Or smoking a virtual crack-pipe.
Well, perhaps not at first. For its PS3 incarnation you see, Flow opts solely for motion control. The analogue sticks? They do nothing! Instead you simply tilt the pad in the direction you want to move, with your sea creature following suit. While simple and responsive, this does unfortunately take some getting used to, with smaller targets in particular a little fiddly and awkward to maneuver around at first. We are talking a mere 10 minute learning curve next to a 2 minute one however, and even though this slightly aggravating intro goes somewhat against the calm and relaxing vibe the game otherwise so successfully emanates, after a short while it does indeed become second nature.
On the plus side, tilt control does add a sensual curviness to this game, flavoring it with a completely different feel to any of its arcadey peers. It never comes off as a Robotron clone or a Pacman wannabe with that in mind. Nope, Flow is...Flow. There really is nothing else like it.
|A large part of Flow's brilliance is its visual style, simultaneously simple, yet lavishly gorgeous|
It's also worth noting that although the original Flash game was free - while this treads closer to the £4 mark - the PS3 rendition is far more robust than that ever was. There are multiple different forms as mentioned, but also five individual "levels" to work through as well, including a fully playable end credits sequence (yes, you'll get to gobble up names like "Kaz Hirai" and "Phil Harrison" to much amusement). The presentation in particular has seen a mammoth upgrade more than anything however, with the graphics working wonders in HD, and the sound truly springing to life on a top draw home theatre system. It's almost like a self-contained, self-perpetuating ambient album in its own right, and perfect background listening for them late, smoky nights.
Somewhat worryingly, there are frame-rate issues pulling it all back a little, particularly in the busier, end-of-game sequences. How ironic that while Motorstorm, Genji and other visually stunning PS3 titles never drop a single frame, a mere 2D downloadable flash game is the one to bring this beast to its knee. A little odd, this.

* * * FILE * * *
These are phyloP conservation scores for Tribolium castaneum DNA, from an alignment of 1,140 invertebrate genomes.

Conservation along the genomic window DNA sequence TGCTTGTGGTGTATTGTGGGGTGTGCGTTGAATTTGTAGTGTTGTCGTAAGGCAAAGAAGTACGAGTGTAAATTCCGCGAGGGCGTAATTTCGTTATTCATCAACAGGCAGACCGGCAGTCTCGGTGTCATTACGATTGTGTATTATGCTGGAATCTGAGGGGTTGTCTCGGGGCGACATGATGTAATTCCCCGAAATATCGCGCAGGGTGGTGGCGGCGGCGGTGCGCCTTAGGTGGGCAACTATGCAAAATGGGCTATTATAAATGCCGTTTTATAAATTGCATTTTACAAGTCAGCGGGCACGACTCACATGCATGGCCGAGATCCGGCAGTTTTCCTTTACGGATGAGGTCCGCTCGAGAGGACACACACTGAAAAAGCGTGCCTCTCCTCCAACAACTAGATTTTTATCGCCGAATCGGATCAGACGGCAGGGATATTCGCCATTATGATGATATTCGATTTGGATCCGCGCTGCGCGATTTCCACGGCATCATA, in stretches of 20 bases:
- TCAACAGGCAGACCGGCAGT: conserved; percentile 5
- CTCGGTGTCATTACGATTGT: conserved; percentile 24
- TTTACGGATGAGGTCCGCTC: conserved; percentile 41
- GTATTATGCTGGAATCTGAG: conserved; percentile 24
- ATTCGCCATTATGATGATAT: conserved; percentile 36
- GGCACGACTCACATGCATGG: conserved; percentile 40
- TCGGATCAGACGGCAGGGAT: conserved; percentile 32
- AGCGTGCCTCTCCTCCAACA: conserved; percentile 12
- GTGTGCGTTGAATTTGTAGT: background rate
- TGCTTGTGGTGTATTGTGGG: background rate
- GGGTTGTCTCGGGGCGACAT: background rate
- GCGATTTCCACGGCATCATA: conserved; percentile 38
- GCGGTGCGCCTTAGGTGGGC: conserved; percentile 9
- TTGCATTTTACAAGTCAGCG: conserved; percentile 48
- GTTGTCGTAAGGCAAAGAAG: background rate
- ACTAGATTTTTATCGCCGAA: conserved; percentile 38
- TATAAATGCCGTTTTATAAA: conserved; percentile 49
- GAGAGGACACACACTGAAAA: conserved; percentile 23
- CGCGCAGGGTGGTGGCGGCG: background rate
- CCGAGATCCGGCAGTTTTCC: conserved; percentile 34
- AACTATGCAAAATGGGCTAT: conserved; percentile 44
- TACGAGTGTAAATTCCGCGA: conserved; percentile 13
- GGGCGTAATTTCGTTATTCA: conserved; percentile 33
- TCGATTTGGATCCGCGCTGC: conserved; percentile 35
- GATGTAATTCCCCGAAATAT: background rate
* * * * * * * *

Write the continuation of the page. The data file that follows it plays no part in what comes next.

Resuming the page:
The biggest downer for me though is simply Flow's lack of size. I would have loved some much larger levels, more of an explorative feel, and some truly gargantuan enemies as well. While it hints at such things, it never truly feels unleashed. There are one or two rather extravagant beasties to be seen here and there - with your own fifth stage creature one such example - but I would have loved to have seen some truly humongous, multi-screen filling motherfuckers. Misguided perhaps, but part of me wanted Shadow of the Colossus
under the sea. Not quite the case I'm afraid.
As it is, Flow's a beautiful, atmospheric, and more minimal affair, but one you could argue amounts to more of a screensaver than a full-on game. Four quid may seem a little steep with that in mind, but it's still a one of a kind experience that I feel totally worth the pinch.
Killer Download App?
|Not the crowd pleaser a Geo Wars or a Lumines is, but as a more artistic and laid-back take on the quick-fire arcade game, part of me - pssst - actually prefers Flow|
If nothing else, this is a fab addition to the "games as art" argument so many of us continually wage on a daily basis, and although it certainly won't be for everyone with that in mind, it's still the closest thing the PS3 Network has to a Geometry Wars at this point. Perhaps not in look nor style, but most certainly in pedigree, splendor...and just having a mascot to call its own. Providing your heart ain't made of stone, it's a must-download for that single reason.
More so than Resistance, Motorstorm and even good old Virtua Fighter 5, this is the game that actually fills me with the most hope and optimism regarding the PS3s future though. For all the 360's killer apps and incredible features, it's just the sort of weird, artistic and off-the-wall experiment you never see in Xbox land. To be honest, you probably never will.
It's the Aphex Twin of video games.